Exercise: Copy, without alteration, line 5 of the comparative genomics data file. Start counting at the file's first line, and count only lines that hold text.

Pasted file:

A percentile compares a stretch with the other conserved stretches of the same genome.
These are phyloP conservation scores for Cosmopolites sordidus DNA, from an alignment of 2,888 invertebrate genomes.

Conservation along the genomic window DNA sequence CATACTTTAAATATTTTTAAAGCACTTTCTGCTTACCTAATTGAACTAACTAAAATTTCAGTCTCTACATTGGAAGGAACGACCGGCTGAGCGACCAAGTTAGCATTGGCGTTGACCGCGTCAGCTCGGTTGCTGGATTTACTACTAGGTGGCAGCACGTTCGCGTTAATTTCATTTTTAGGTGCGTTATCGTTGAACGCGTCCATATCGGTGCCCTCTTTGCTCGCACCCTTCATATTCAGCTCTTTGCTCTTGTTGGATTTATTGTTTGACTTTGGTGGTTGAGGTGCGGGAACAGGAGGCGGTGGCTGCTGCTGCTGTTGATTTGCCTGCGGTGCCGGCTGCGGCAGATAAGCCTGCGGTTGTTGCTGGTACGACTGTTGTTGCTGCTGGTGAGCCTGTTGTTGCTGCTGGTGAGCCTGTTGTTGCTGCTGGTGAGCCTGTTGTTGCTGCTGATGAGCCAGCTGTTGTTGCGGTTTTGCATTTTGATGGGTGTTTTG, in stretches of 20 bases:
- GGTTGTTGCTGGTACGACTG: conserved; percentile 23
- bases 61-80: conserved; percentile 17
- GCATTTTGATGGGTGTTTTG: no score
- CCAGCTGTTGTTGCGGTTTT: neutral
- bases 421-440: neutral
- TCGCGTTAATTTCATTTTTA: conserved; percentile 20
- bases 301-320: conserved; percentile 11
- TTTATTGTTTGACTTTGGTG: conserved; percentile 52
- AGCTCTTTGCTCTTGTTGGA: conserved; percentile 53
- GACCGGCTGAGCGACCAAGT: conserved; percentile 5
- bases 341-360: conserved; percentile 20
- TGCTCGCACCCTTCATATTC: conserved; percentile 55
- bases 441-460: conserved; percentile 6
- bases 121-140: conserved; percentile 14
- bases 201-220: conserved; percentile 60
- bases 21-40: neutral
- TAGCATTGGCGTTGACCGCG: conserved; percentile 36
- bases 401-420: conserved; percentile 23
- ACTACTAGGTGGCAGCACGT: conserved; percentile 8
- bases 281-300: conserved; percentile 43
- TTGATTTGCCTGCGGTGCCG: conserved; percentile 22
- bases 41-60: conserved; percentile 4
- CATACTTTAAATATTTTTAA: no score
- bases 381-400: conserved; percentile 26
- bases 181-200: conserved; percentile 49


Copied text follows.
- bases 61-80: conserved; percentile 17